Ahh, Olaf Ittenbach, what is there to say about the German Auteur that hasn't already been written once or twice in some Finnish Blog about extreme cinema? Actually Ittenbach is much more celebrated than that - in the proper circles, that is. The German verspritzenkind (splatter kid) literally exploded onto the scene of SOV bloodshed in 1992 with The Burning Moon, a gore movie of epic proportions. Long out of print in its original, obscure VHS release, The Burning Moon now comes to us in a fine DVD from radically retro Intervision Picture Corp, and if you haven't yet, you can see what all the bloody fuss is about.
Disturbing DVD art in a fine, clear keepcase features the tagline, "Uncut. Uncensored. Unconscionable." Zack Carlson calls the movie "an anti-human masterpiece". While it's not exactly all that, it is filthy-gory and plenty of fun for those of you who don't believe in the sanctity of life. Not really a feature film, and not really an anthology, The Burning Moon burns 100 minutes following a rebellious teen as he's forced to stay home and baby-sit. The teen (played by Ittenbach) takes out his rage by telling his little sister two horrific bedtime tales.
These stories are, of course, beside the point. They both involve crazy serial killers, and exist solely to push the envelope as far as taste, decorum, and sheer brutality will allow. Ittenbach's film is certainly in love with violent death, but it's not actually as nihilistic as you'd expect. Ittenbach displays an obviously off-kilter sense of humor - the very set-up is a black joke - along with his protean ability to shred bodies on an extremely low budget. Heck, Ittenbach (who has since gone on to a very busy horror-hyphenate career) and his actors are even pretty decent while emoting, though most of the time you can tell their tongues are in their cheeks.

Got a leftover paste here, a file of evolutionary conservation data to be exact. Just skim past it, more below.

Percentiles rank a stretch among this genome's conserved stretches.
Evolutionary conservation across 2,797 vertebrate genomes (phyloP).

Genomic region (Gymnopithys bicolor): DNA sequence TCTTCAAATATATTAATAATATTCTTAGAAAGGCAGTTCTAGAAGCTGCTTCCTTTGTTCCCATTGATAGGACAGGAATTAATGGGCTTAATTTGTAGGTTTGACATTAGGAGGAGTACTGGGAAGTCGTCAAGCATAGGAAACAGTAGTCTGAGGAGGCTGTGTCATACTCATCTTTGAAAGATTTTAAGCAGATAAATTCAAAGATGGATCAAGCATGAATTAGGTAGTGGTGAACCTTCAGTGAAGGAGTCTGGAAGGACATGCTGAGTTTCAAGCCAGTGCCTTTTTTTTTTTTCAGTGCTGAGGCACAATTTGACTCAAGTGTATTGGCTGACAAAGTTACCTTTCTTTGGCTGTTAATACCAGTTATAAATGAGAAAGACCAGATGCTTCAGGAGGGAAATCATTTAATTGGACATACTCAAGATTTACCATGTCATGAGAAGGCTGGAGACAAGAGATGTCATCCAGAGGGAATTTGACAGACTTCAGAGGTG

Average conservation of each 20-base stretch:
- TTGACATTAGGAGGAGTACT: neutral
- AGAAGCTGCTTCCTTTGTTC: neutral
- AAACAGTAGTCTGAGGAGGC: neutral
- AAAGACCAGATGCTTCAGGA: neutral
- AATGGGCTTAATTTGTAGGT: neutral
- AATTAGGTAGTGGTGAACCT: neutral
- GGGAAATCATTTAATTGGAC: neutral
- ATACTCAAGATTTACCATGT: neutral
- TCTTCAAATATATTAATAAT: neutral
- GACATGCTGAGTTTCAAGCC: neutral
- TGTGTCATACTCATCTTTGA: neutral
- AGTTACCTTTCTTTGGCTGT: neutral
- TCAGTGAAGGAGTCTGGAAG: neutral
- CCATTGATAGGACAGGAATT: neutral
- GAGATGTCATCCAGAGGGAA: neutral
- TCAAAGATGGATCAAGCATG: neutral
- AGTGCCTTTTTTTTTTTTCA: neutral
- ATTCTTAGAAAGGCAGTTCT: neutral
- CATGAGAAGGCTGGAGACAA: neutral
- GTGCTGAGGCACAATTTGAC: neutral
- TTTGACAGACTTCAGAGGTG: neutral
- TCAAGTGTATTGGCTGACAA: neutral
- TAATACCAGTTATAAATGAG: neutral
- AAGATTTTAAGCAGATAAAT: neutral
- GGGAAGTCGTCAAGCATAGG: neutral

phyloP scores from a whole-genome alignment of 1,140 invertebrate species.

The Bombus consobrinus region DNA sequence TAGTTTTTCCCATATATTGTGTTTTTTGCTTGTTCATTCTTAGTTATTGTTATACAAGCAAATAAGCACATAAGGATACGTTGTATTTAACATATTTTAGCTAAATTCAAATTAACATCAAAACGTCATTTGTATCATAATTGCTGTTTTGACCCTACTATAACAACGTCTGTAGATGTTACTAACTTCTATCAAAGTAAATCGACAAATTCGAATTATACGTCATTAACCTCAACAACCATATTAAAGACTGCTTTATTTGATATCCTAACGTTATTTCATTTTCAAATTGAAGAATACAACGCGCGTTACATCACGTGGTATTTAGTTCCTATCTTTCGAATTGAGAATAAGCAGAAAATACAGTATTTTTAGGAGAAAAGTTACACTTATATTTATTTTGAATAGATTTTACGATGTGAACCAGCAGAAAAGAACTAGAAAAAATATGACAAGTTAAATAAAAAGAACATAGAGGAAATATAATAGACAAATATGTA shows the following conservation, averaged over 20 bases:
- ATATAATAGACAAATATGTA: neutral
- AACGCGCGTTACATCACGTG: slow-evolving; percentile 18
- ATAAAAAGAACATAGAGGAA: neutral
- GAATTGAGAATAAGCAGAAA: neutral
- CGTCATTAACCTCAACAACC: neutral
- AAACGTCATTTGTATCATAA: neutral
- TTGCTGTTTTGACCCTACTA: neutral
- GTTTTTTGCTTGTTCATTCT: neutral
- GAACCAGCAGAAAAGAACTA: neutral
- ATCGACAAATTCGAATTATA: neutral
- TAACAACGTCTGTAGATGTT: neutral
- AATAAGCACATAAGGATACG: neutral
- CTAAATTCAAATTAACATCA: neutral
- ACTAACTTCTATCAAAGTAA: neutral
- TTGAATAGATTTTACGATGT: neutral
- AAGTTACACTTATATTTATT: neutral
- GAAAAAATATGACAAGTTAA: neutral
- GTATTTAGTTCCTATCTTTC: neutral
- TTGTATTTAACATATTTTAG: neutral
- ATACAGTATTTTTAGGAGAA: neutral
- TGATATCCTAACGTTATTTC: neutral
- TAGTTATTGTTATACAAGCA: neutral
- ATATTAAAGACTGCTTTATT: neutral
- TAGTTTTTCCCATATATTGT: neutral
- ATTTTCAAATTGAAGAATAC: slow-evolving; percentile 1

Of course, even with this somewhat late entry into the SOV world, the emphasis is solidly on creative and disgusting bloodshed. Not only does Ittenbach please, he blows the doors down with his finale, a ten-minute descent into hell that is legendary in its insistence on doing nothing but spreading guts around. There is plenty of over-the-top slaughter throughout the film, which keeps the pace from flagging. (We should make no mistake, this is certainly not a good film, so if you hope to judge it by any type of normal standard, you need to step off now.) Even if some of this exuberant gore clearly shows inexpensive seams, you can't argue with the joys of seeing a machete shoved through some dude's cheek.
But really, you'll want to stay for the end, which finally blasts you with that bit of sad hopelessness that imparts a tiny bit of seriousness to affairs. To get there, you'll go through hell (from the looks of it, Ittenbach's basement) which is chock-a-block with shuffling zombies gnawing on intestines, tearing flesh, and generally being blown apart by shotguns. This churns on in delighted contentment with itself for about seven straight minutes before a hellish pair of figures violently take some guy apart; corkscrewing eyeballs, drilling teeth, gutting, and literally tearing him in two. It's a bravura piece of carnage that doesn't always look totally real, but reaches unparalleled heights of practical effects savagery anyway. Sound good? Then this disc is Highly Recommended.